Members of the College Wall also annually commemorate the outstanding player and Keeper of the Wall Logie Leggatt, who was killed in the First World War at the age of 22, making a toast at each year's Christmas Sock Supper with the words in piam memoriam L.C.L (in affectionate memory of L.C.L). Despite its renown outside the school, only a very small number of the 250 or so boys in each year group ever take part in the sport, unlike the lesser-known but much more widely played Eton field game.
The Eton Wall Game has been played twice by all-female teams.
In popular culture
The game was first televised by the BBC in 1948.
The sitcom Green Wing features a fictional game, Guyball (//), which parodies the obscurity of public school pastimes such as the Eton wall game. It is introduced by Guy Secretan, who learned the sport at the fictional school Whiteleaf (//). The object of the game is to throw balls in a "Topmiler", a wicker basket on top of a leather flying helmet. However, the rules of Guyball are never fully explained and are designed to be as confusing and as difficult to understand as possible. Fans of the show have however created their own rules, and the game was occasionally played 'for real'.
- "The Wall Game". Saturday Review. 56 (1466): 695–697. 1 December 1883.
- Alcock, Charles W. (n.d.) . Football: Our Winter Game. London: Field Office. pp. 31–36.
- Clutton-Brock, A. (1900). Eton. London: George Bell and Sons. pp. 224–235.
- James, Sydney R. (1892). "Eton Football: the 'Wall' Game". In Marshall, Frank (ed.). Football: the Rugby Union Game. London: Cassell & Company. pp. 23–31.
- Macnaghten, R. E. (February 1898). "The Eton Wall-Game". Badminton Magazine of Sports and Pastimes. London: Longmans, Green, and Co. vi (xxxi): 171–183.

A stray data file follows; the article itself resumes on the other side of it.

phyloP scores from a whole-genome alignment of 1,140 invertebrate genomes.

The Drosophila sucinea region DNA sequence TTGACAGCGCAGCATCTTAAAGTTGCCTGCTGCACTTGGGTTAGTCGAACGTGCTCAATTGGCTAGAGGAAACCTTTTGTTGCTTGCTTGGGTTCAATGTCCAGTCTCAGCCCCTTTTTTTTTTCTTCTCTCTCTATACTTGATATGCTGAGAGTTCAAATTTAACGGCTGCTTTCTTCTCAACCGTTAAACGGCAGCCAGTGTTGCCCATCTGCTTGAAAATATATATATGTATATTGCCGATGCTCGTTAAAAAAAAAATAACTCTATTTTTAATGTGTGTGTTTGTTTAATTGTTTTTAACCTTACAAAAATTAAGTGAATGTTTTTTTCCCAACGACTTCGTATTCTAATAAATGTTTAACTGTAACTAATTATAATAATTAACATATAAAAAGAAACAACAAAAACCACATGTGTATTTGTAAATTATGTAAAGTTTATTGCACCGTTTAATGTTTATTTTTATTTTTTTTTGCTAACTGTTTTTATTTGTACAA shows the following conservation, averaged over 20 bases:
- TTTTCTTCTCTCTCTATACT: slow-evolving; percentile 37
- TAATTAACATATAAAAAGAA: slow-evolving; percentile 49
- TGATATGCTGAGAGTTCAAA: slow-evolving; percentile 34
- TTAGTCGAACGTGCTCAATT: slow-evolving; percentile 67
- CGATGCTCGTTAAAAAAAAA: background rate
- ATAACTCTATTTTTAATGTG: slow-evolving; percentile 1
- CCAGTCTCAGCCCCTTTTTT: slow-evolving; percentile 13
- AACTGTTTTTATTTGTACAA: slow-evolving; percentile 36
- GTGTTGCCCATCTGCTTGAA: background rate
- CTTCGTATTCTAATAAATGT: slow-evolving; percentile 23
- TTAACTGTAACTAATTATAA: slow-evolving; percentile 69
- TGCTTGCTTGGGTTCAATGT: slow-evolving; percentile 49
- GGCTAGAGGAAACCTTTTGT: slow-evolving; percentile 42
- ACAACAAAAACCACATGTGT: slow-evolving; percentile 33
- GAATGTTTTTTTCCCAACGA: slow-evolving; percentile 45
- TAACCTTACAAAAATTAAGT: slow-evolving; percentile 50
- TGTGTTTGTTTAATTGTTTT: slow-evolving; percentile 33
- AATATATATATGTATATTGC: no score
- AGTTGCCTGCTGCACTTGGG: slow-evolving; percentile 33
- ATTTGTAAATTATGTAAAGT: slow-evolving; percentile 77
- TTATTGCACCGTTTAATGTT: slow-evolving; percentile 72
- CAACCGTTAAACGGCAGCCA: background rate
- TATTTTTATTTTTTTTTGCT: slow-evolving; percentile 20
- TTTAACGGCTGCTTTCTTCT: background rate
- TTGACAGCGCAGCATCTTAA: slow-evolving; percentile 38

- C. H. M. (1905). Recollections of an Eton Colleger. Eton: Spottiswode and Co. pp. 109–140.
- Parker, Eric (1914). Eton in the 'Eighties. London: Smith, Elder, & Co. pp. 114–152.
- The history of the wall game by Sam Leith on The Gentleman's Journal
- British Pathe film on the Eton wall game
- "At the Wall". Sportsman: 4. 26 November 1868.
- An Etonian (1831). Reminiscences of Eton. Chichester. p. 44. hdl:2027/nyp.33433067416358.
- "An Old Colleger" [W. H. Tucker] (1892). Eton of Old, or Eighty Years since 1811-1822. London: Griffith Farran Co. pp. 115–116.
- "The Rashleigh Letter-bag". The Etonian. Windsor: Knight and Dredge. ii (viii): 229. June 1821. hdl:2027/uc1.aa0001412808.
- A[usten]-L[eigh], R. A. (1902). Upon St Andrew's Day, 1841-1901. p. vi., quoted in Young, Percy M. (1968). A History of British Football. London: Arrow Books. p. 103. ISBN 0-09-907490-7.
- Chandos, John (1984). Boys Together: English Public Schools 1800-1864. New Haven, CT: Yale University Press. p. 354. ISBN 0-300-03215-3.
- "On Eton Games, Continued". Eton College Magazine (viii): 283–285. 19 November 1832. hdl:2027/nyp.33433081625935.
- Pepys, C. (29 November 1840). "[Letter to the editor]". Bell's Life in London: 4.
- Wells, Leslie E. (November 1955). "The Wall Game at Eton". Meccano Magazine. xl (11): 580–581.
- Rules of the wall game, as played at Eton. Eton: R. Ingalton Drake. 1885.
- Rules of the Wall Game, revised 1933.
- "Rules of the Wall Game as Played at the Wall at Eton College" (PDF). 2001. Retrieved 16 October 2019.
- "Newsreel: Eton Wall Game 1948". Facebook. BBC Archive. Retrieved 3 December 2017.
- Eton College site on the Wall Game
- Economist.com article on the game
- Official Wall Game Rules
- Freinberg, Tony (July 24, 2005) "Just don't call them the Eton Wallflowers"
- Video footage of the Wall Game in 1914[permanent dead link]
- Colour video footage of the Wall Game in 1956 Archived 29 August 2011 at the Wayback Machine